He informed me that his orchard had abandoned the practice of "top working" fruit trees to more profitable varieties. He listed many reasons. One reason is that his older trees are on obsolete (read, less productive and too big) rootstocks. Another reason he listed was that top worked trees were excessively vulnerable to wood rot and tree death, especially the blocks that were being grown organically.
Trees that are notable for extreme longevity typically share a couple of characteristics. Not surprisingly, their wood tends to be highly resistant to decay. Consider for example, redwoods, live oaks and cypress trees.
|Hat-tip to Lucas Machias for this LINK which first got me thinking about longevity.|
Another characteristic is that they tend to be relatively vigorous growers. Decay always finds a way into the tree. Tree species with exceptional longevity have enough vigor that the incremental girth on the outside of the trunk and branches out-runs the decay pursuing from the inside.
Apple wood in inherently very susceptible to decay. A sixty year old apple tree is a rare individual. What allowed them to live that long was vigorous roots and vigorously growing tops. In other words, old apple trees are trees that put very few calories into making fruit.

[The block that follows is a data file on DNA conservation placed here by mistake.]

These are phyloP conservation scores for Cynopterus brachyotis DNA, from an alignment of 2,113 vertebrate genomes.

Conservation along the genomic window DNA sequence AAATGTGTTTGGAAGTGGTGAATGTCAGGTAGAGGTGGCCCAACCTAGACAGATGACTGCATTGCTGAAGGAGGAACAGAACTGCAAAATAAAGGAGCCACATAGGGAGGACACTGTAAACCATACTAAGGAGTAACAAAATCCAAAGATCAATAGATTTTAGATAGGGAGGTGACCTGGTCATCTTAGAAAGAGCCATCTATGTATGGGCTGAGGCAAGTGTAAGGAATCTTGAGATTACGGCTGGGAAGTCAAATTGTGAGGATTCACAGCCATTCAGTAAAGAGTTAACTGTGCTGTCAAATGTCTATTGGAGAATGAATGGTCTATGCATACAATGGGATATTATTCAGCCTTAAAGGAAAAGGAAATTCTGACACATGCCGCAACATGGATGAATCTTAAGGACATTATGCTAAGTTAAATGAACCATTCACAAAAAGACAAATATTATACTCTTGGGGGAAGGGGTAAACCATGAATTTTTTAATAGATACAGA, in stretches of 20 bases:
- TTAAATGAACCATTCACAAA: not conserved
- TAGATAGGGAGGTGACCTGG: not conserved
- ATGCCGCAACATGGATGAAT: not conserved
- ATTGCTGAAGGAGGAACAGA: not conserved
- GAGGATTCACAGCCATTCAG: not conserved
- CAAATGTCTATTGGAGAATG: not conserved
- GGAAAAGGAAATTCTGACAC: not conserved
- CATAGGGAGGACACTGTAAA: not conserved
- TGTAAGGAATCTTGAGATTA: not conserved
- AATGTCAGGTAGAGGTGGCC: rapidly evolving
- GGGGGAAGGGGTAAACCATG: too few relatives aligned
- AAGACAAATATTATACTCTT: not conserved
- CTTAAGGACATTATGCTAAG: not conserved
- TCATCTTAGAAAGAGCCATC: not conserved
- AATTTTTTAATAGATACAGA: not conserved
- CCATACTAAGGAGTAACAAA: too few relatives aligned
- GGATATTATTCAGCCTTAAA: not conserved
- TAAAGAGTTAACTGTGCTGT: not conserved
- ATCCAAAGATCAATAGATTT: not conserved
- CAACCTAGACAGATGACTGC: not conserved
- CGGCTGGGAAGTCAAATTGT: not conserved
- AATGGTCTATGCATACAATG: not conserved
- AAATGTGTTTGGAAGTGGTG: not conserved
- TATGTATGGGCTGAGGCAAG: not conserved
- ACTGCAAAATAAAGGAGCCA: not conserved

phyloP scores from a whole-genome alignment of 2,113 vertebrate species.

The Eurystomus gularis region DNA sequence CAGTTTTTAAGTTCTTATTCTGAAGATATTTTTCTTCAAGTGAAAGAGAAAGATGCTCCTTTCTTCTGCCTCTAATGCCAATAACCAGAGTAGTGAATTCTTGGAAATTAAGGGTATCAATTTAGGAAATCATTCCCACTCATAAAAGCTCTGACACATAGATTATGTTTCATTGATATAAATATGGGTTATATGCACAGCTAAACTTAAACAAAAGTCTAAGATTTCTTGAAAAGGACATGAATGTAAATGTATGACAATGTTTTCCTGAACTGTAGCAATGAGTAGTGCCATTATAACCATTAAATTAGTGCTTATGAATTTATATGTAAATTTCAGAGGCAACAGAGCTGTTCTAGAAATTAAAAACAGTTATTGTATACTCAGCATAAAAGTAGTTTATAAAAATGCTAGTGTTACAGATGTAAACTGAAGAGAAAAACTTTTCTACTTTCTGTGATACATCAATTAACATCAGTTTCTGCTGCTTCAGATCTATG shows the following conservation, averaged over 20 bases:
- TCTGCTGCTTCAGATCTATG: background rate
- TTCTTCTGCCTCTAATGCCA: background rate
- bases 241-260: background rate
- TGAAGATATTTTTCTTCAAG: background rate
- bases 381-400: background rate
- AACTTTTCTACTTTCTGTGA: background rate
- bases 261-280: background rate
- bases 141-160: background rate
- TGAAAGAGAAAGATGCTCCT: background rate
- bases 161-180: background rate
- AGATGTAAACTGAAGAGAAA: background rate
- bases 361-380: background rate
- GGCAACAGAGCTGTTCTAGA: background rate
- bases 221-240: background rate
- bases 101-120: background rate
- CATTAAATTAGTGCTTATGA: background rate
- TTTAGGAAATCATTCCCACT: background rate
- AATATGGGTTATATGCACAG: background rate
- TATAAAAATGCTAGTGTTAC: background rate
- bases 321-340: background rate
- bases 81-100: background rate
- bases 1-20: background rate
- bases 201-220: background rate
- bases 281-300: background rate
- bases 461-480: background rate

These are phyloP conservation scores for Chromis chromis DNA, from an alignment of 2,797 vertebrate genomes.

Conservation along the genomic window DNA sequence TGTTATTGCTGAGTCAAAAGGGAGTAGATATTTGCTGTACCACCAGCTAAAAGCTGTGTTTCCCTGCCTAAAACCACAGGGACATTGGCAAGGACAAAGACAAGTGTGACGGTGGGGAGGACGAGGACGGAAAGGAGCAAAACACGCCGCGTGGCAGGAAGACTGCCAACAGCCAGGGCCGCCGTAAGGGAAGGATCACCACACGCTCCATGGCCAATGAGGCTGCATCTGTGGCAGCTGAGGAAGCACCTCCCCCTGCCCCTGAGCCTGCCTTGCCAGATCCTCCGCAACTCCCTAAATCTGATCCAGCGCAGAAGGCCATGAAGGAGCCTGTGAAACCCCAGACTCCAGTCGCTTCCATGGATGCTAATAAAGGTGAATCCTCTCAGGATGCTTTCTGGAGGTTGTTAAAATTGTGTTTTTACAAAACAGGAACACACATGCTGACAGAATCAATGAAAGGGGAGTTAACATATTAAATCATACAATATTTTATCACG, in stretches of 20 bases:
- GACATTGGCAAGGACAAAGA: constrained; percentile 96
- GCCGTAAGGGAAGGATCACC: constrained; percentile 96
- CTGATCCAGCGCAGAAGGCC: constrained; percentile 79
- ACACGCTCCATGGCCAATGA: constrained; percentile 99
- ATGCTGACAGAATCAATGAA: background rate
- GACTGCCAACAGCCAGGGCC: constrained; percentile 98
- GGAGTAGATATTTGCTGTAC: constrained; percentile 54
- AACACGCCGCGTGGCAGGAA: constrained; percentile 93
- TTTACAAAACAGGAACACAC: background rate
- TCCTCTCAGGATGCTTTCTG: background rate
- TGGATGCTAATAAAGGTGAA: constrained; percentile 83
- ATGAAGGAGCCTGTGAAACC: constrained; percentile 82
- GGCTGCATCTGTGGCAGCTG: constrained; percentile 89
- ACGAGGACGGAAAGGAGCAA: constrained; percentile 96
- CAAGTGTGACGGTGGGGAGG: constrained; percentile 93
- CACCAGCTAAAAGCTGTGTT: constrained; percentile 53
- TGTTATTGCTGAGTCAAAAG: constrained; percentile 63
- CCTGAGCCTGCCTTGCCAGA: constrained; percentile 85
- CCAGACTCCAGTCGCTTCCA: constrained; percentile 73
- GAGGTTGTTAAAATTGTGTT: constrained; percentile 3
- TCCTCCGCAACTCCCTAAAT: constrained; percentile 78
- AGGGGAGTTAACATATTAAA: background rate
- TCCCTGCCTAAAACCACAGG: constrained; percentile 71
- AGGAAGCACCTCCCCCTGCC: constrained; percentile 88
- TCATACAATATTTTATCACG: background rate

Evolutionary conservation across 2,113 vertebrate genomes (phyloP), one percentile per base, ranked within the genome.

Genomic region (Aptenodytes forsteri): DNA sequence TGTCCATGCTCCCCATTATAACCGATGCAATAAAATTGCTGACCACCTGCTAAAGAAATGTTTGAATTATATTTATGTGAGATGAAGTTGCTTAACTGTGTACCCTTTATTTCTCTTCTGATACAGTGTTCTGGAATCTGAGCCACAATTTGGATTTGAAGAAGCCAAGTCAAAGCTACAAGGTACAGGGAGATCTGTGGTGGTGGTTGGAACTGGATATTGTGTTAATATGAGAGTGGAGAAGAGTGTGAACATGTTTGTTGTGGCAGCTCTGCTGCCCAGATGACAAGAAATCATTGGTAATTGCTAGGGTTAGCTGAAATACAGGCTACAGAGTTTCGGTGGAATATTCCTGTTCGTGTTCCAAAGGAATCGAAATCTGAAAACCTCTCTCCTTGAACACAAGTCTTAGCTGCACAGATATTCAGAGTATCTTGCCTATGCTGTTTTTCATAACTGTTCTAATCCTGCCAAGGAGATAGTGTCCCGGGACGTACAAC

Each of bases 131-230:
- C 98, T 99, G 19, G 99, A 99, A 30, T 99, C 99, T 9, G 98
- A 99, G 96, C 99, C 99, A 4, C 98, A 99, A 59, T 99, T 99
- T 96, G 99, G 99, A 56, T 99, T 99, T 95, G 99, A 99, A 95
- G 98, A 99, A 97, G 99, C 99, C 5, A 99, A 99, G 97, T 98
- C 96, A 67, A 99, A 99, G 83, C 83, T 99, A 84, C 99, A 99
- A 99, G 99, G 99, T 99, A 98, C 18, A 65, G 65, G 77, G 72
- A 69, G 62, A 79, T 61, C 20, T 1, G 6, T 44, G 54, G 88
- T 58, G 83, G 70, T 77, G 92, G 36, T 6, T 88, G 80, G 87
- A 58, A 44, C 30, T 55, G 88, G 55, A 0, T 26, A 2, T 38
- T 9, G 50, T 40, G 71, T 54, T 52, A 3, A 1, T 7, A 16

The current trend in reducing tree vigor via dwarfing rootstock and supporting the trees (which almost turns them into vines, very little increment in girth occurs) is known to reduce tree life but this is not currently seen as a problem. The market for apples is extremely volatile. Most cultivars become obsolete (i.e., unprofitable) in less than twenty years. The orchard manager has to run faster and faster just to stay in place.
It might be useful to survey the genus "Malus" to catalog any natural variation in rot resistance because someday that trait might be useful. Malus contains a large diversity of genetics. Species can be found world wide and some of them grow in warm, moist environments which are conducive to rot and others grow to be exceptionally large specimens, already seen to be correlated with rot resistant wood.